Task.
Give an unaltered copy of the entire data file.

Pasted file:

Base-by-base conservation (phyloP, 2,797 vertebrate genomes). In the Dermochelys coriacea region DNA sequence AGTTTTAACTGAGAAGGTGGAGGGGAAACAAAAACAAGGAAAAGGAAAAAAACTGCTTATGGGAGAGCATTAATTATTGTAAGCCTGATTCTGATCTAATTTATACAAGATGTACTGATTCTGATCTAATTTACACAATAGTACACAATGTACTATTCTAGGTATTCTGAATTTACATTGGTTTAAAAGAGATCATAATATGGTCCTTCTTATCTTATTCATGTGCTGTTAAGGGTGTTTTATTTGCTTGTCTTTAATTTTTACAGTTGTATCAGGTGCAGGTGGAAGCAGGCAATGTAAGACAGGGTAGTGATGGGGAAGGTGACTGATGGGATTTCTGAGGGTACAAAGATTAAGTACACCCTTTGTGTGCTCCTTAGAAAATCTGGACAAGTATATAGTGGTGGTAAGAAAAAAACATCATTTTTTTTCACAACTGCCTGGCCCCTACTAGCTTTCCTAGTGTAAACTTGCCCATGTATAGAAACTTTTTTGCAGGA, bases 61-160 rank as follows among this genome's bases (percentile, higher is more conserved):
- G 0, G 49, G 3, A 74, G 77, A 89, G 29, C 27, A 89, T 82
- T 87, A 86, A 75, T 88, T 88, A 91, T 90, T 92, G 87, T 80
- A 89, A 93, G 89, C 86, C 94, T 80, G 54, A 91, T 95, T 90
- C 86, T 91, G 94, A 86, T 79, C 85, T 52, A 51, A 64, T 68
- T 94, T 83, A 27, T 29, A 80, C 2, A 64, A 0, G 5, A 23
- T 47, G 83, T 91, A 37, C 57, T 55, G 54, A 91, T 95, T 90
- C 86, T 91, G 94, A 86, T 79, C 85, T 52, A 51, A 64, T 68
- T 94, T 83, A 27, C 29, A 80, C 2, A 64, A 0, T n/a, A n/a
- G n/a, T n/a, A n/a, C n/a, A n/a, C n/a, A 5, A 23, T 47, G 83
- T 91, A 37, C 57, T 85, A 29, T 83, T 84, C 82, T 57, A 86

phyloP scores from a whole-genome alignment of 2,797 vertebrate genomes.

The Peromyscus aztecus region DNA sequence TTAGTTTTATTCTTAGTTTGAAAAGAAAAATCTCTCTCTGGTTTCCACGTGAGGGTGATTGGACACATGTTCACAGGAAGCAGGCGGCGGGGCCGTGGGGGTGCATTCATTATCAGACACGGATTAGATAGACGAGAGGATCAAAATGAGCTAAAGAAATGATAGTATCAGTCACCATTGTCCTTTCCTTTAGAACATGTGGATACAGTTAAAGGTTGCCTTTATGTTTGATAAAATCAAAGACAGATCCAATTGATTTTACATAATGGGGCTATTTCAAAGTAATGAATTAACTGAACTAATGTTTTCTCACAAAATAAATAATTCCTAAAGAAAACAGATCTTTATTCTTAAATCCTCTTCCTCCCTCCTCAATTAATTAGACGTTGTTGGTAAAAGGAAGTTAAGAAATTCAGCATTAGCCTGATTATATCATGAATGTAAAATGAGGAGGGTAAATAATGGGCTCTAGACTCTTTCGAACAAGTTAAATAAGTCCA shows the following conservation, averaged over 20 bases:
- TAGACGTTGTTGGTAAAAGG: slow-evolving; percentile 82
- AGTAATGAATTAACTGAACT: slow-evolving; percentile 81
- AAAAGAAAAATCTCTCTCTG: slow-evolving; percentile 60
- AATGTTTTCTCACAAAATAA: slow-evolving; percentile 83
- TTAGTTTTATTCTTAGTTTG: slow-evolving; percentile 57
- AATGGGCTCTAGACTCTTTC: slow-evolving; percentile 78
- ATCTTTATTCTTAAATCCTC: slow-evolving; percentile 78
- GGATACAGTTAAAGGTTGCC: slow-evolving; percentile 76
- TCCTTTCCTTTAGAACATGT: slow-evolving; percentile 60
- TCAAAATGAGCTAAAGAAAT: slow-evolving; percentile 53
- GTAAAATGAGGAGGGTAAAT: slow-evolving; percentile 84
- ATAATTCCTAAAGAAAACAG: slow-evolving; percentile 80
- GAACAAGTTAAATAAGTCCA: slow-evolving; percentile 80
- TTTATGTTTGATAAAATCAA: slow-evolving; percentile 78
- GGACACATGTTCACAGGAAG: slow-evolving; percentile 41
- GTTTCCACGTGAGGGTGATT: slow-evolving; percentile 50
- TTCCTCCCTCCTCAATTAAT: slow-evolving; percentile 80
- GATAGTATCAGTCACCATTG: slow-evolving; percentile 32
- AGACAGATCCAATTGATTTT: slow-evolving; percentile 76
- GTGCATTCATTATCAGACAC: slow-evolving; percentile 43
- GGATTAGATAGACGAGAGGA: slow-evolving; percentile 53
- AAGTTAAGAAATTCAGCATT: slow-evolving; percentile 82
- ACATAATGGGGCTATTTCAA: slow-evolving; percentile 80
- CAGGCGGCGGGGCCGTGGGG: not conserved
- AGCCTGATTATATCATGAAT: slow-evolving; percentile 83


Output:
Base-by-base conservation (phyloP, 2,797 vertebrate genomes). In the Dermochelys coriacea region DNA sequence AGTTTTAACTGAGAAGGTGGAGGGGAAACAAAAACAAGGAAAAGGAAAAAAACTGCTTATGGGAGAGCATTAATTATTGTAAGCCTGATTCTGATCTAATTTATACAAGATGTACTGATTCTGATCTAATTTACACAATAGTACACAATGTACTATTCTAGGTATTCTGAATTTACATTGGTTTAAAAGAGATCATAATATGGTCCTTCTTATCTTATTCATGTGCTGTTAAGGGTGTTTTATTTGCTTGTCTTTAATTTTTACAGTTGTATCAGGTGCAGGTGGAAGCAGGCAATGTAAGACAGGGTAGTGATGGGGAAGGTGACTGATGGGATTTCTGAGGGTACAAAGATTAAGTACACCCTTTGTGTGCTCCTTAGAAAATCTGGACAAGTATATAGTGGTGGTAAGAAAAAAACATCATTTTTTTTCACAACTGCCTGGCCCCTACTAGCTTTCCTAGTGTAAACTTGCCCATGTATAGAAACTTTTTTGCAGGA, bases 61-160 rank as follows among this genome's bases (percentile, higher is more conserved):
- G 0, G 49, G 3, A 74, G 77, A 89, G 29, C 27, A 89, T 82
- T 87, A 86, A 75, T 88, T 88, A 91, T 90, T 92, G 87, T 80
- A 89, A 93, G 89, C 86, C 94, T 80, G 54, A 91, T 95, T 90
- C 86, T 91, G 94, A 86, T 79, C 85, T 52, A 51, A 64, T 68
- T 94, T 83, A 27, T 29, A 80, C 2, A 64, A 0, G 5, A 23
- T 47, G 83, T 91, A 37, C 57, T 55, G 54, A 91, T 95, T 90
- C 86, T 91, G 94, A 86, T 79, C 85, T 52, A 51, A 64, T 68
- T 94, T 83, A 27, C 29, A 80, C 2, A 64, A 0, T n/a, A n/a
- G n/a, T n/a, A n/a, C n/a, A n/a, C n/a, A 5, A 23, T 47, G 83
- T 91, A 37, C 57, T 85, A 29, T 83, T 84, C 82, T 57, A 86

phyloP scores from a whole-genome alignment of 2,797 vertebrate genomes.

The Peromyscus aztecus region DNA sequence TTAGTTTTATTCTTAGTTTGAAAAGAAAAATCTCTCTCTGGTTTCCACGTGAGGGTGATTGGACACATGTTCACAGGAAGCAGGCGGCGGGGCCGTGGGGGTGCATTCATTATCAGACACGGATTAGATAGACGAGAGGATCAAAATGAGCTAAAGAAATGATAGTATCAGTCACCATTGTCCTTTCCTTTAGAACATGTGGATACAGTTAAAGGTTGCCTTTATGTTTGATAAAATCAAAGACAGATCCAATTGATTTTACATAATGGGGCTATTTCAAAGTAATGAATTAACTGAACTAATGTTTTCTCACAAAATAAATAATTCCTAAAGAAAACAGATCTTTATTCTTAAATCCTCTTCCTCCCTCCTCAATTAATTAGACGTTGTTGGTAAAAGGAAGTTAAGAAATTCAGCATTAGCCTGATTATATCATGAATGTAAAATGAGGAGGGTAAATAATGGGCTCTAGACTCTTTCGAACAAGTTAAATAAGTCCA shows the following conservation, averaged over 20 bases:
- TAGACGTTGTTGGTAAAAGG: slow-evolving; percentile 82
- AGTAATGAATTAACTGAACT: slow-evolving; percentile 81
- AAAAGAAAAATCTCTCTCTG: slow-evolving; percentile 60
- AATGTTTTCTCACAAAATAA: slow-evolving; percentile 83
- TTAGTTTTATTCTTAGTTTG: slow-evolving; percentile 57
- AATGGGCTCTAGACTCTTTC: slow-evolving; percentile 78
- ATCTTTATTCTTAAATCCTC: slow-evolving; percentile 78
- GGATACAGTTAAAGGTTGCC: slow-evolving; percentile 76
- TCCTTTCCTTTAGAACATGT: slow-evolving; percentile 60
- TCAAAATGAGCTAAAGAAAT: slow-evolving; percentile 53
- GTAAAATGAGGAGGGTAAAT: slow-evolving; percentile 84
- ATAATTCCTAAAGAAAACAG: slow-evolving; percentile 80
- GAACAAGTTAAATAAGTCCA: slow-evolving; percentile 80
- TTTATGTTTGATAAAATCAA: slow-evolving; percentile 78
- GGACACATGTTCACAGGAAG: slow-evolving; percentile 41
- GTTTCCACGTGAGGGTGATT: slow-evolving; percentile 50
- TTCCTCCCTCCTCAATTAAT: slow-evolving; percentile 80
- GATAGTATCAGTCACCATTG: slow-evolving; percentile 32
- AGACAGATCCAATTGATTTT: slow-evolving; percentile 76
- GTGCATTCATTATCAGACAC: slow-evolving; percentile 43
- GGATTAGATAGACGAGAGGA: slow-evolving; percentile 53
- AAGTTAAGAAATTCAGCATT: slow-evolving; percentile 82
- ACATAATGGGGCTATTTCAA: slow-evolving; percentile 80
- CAGGCGGCGGGGCCGTGGGG: not conserved
- AGCCTGATTATATCATGAAT: slow-evolving; percentile 83